Veerappa Moily: The debate is open. The Law Commission has given recommendations to open law benches all over. I agree with the Chief Justice of India that this isn't a good idea and shouldn't be done. Maybe we can think of opening up the courts of appeal, particularly for criminal and civil cases, at a regional level. This is only an idea and is in practice in the US, the UK and many other countries. With this, the Supreme Court can concentrate on the Constitution and interpreting the law. We can also thin down many litigations.


Shekhar Gupta: But you avoid confronting the judges.

Veerappa Moily: What I feel from my experience as a law minister at the state level...


Shekhar Gupta: And as founder of the National Law School of India...

Veerappa Moily: Yes... confrontation isn't going to take us anywhere. There is a willing judiciary to reform itself.


Shekhar Gupta: Is there a willing political class that doesn't want to interfere and will let the judiciary be free?

Veerappa Moily: Yes. The independence of the judiciary shouldn't be interfered with at any cost. That is a sacred duty, which the executive should maintain.


Shekhar Gupta: Coming back to the laws, now there's one more law in the works, the Foreign Universities Bill.

Veerappa Moily: I think that Bill has been misunderstood. There are already collaborations made between Indian and foreign universities. We need to do a lot of educating on this. My friend Kapil will do that.


Shekhar Gupta: So a lot of things are happening surreptitiously?

Veerappa Moily: Yes. Instead of interfering with the education sector, we are interested in putting appropriate and very strict regulations in place. Whatever you do, you agree to do it within a proper regulational framework. And that is what we intend to do: to maintain the quality of education by an accreditation law. Medical colleges, deemed universities—there is a big rot.


Shekhar Gupta: And this is a step in the direction to clear that rot?

Veerappa Moily: Yes. And also maintaining standards. We must have in this country, world class education, particularly, higher education: whether in the legal, medical or engineering field. Students who come out from the Law School University, for example, are first-class students who can go and make their mark anywhere in the world.


Shekhar Gupta: These have become the IITs and IIMs of law.

Veerappa Moily: They get higher salaries than students from the IITs and the IIMs. Now I am getting into the second generation of legal education reform. I am going to have a national consultation on this.


Shekhar Gupta: So you are a full supporter of the Foreign Universities Bill.

Veerappa Moily: As conceived today.


Shekhar Gupta: And you expect it to pass.

Veerappa Moily: Yes.


Shekhar Gupta: You think it's a good idea because it basically regulates what's already there.

Veerappa Moily: Even in information technology, where I could think of Karnataka as the alternative silicon valley of India, I did only two things: I created infrastructure like the IT Park and the electronic city and made IT education accessible to everyone. So with infrastructure and the largest talent pool, the IT industry of Karnataka has captured the international technology of the world. That is what I am going to do with legal education. That is what I want Kapil to do with other higher education.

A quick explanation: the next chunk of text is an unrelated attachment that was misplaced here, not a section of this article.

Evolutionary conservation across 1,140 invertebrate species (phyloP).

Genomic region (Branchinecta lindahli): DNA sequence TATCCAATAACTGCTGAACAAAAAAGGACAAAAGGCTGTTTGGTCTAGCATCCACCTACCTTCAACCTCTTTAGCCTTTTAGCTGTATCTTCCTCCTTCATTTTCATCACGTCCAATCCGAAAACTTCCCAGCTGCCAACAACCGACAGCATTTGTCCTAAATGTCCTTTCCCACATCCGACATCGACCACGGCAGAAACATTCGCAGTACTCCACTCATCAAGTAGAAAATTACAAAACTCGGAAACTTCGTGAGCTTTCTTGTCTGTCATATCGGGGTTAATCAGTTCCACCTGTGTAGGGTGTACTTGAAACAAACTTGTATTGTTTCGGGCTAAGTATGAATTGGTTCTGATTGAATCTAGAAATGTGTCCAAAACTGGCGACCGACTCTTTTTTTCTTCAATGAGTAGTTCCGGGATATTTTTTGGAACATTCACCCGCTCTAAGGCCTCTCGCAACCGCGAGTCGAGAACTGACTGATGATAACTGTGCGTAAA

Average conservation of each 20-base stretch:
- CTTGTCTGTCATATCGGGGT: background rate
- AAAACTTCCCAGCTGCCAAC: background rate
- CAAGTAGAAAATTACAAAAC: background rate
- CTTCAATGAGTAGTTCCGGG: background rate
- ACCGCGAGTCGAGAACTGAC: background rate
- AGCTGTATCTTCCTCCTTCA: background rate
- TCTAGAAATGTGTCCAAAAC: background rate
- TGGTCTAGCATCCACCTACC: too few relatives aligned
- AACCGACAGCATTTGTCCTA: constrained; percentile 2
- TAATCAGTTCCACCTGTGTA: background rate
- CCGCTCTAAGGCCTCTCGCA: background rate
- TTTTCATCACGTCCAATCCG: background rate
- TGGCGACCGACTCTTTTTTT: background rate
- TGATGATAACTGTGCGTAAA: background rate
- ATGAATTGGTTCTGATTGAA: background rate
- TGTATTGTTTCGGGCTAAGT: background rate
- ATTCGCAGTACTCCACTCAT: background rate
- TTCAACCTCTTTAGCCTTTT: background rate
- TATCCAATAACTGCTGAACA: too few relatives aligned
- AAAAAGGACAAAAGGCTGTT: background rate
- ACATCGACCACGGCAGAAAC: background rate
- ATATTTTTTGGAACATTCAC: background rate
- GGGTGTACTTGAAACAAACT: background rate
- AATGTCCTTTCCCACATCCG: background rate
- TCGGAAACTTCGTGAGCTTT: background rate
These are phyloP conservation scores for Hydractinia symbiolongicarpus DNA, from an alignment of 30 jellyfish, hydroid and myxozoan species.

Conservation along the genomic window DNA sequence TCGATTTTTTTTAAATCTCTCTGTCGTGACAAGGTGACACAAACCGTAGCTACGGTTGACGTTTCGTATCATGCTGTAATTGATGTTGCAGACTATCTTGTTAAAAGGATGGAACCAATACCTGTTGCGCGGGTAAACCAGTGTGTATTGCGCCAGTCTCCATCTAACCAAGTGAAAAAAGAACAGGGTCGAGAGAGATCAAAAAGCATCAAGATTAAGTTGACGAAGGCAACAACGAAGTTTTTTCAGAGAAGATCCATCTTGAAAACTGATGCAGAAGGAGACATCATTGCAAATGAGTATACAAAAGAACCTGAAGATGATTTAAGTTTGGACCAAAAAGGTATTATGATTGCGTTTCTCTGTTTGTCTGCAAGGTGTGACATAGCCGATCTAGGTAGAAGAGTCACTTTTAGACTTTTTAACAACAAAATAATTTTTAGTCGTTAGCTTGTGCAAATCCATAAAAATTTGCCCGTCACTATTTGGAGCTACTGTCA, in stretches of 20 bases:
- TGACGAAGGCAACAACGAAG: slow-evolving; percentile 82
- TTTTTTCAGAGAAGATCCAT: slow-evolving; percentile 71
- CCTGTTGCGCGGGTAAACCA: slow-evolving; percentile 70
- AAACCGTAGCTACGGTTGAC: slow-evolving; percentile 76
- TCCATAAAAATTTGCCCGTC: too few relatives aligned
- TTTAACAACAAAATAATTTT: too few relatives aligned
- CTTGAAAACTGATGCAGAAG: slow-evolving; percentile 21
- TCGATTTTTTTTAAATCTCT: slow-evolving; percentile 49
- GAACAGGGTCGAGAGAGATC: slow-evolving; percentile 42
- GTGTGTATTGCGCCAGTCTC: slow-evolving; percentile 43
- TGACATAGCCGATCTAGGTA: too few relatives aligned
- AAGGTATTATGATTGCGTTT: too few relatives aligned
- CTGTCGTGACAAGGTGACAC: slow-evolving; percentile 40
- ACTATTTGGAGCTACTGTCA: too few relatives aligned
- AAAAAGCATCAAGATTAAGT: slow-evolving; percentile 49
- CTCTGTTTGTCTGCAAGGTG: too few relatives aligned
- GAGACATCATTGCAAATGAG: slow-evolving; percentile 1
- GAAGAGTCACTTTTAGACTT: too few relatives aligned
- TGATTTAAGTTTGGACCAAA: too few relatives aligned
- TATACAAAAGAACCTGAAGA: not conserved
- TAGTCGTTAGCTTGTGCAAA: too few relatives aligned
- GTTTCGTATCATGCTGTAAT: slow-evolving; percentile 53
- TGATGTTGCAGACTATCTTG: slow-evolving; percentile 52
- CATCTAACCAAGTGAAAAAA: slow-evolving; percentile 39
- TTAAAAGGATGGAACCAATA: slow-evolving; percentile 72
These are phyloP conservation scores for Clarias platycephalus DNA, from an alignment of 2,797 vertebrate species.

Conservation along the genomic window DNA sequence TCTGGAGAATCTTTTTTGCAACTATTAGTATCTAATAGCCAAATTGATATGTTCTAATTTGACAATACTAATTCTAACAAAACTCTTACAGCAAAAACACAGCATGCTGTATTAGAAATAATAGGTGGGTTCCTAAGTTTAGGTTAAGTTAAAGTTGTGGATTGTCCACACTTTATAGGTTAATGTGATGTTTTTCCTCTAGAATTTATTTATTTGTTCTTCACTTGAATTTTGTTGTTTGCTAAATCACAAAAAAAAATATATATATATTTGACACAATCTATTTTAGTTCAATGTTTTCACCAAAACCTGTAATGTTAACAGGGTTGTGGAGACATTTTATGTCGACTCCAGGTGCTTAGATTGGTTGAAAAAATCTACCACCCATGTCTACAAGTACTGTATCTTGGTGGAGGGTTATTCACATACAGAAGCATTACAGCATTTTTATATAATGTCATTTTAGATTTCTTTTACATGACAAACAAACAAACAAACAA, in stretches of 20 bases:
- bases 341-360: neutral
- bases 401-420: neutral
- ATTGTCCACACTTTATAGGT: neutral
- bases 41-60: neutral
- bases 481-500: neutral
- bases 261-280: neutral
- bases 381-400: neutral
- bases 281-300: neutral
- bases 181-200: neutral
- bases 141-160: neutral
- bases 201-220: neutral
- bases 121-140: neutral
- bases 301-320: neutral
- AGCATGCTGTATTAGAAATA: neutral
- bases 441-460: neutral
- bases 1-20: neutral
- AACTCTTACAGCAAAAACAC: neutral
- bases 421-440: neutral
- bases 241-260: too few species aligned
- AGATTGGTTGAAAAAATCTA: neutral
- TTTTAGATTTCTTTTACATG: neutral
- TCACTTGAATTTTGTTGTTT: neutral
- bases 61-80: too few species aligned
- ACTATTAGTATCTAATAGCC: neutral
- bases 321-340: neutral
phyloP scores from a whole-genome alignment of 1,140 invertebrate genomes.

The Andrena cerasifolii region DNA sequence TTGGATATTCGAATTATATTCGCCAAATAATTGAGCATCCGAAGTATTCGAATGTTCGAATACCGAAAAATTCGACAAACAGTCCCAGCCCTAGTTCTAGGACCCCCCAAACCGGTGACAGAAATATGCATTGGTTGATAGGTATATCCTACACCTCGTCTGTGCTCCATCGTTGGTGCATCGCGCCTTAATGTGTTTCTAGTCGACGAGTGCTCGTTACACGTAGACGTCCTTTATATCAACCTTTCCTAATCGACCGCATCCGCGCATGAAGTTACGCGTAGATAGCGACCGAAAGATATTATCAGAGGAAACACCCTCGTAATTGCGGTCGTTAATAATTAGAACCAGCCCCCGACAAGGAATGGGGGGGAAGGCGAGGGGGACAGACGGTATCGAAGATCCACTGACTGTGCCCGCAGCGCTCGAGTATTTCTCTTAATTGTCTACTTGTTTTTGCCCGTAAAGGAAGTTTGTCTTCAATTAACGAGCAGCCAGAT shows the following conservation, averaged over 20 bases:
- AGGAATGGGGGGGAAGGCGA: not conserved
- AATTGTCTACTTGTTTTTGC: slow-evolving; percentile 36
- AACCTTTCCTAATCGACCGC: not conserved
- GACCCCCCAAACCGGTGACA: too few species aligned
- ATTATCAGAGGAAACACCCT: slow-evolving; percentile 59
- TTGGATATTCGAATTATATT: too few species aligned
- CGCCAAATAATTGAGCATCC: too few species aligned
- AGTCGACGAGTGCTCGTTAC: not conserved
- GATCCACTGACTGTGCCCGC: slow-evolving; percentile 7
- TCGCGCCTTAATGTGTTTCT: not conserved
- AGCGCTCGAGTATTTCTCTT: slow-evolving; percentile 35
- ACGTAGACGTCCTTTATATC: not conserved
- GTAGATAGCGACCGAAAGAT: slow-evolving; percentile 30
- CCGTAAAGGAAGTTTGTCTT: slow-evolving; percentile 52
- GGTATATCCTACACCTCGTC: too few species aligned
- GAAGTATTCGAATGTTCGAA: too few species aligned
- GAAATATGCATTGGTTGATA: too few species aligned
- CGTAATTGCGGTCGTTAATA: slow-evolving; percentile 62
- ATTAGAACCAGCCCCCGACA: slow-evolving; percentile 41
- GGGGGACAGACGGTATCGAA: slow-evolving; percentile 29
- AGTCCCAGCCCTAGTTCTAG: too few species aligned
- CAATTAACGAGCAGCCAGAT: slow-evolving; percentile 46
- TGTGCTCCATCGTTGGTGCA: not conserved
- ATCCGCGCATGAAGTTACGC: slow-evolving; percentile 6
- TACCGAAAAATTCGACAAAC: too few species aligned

Shekhar Gupta: Regarding the OBC reservation, you were brought in when there was a complicated issue which was about to become a problem. The OBCs got their reservation, nobody was denied seats and our institutions expanded. Did you share notes with Mr Arjun Singh about it? You've known each other for a very long time.

Veerappa Moily: I know him very well, since so many years. I must be thankful to him because he brought in the 93rd Amendment and because of him I got an opportunity to present my report, which has become a part of history.


Shekhar Gupta: But he wasn't very happy with the report.

Veerappa Moily: He may have some perception but he accepted my report. Even the Supreme Court upheld my report.


Shekhar Gupta: Do you still find time for your creative writing? You just got an award for your Ramayana.

Veerappa Moily: The Moortidevi Award. I am now writing on Draupadi. Sixty per cent of it has been completed. I must tell you, when I complete Draupadi, this will be the most powerful epic poem in a classical style ever written on the work. That's an open challenge. It flows like the Amazon River in my mind—early in the morning, from 5 a.m. to 6-6.30, I can't stop it. That is the passion I have in poetry, particularly on Draupadi. If I don't write five or six pages of Draupadi in the morning, that'll be a very bad day for me. I won't be in a good mood. My literature and my poetry brighten my career and fuel me for the entire day.


Shekhar Gupta: We look forward to Draupadi and look forward to more laws. Thank you very much.

Transcribed by Ruchika Talwar




 1 Replies

O. Mahalakshmi (Law practiece)     06 April 2010

Very well versed interview.  Right to education will become a fundamental right in short days.   It is very important and turning point to India for development of the country.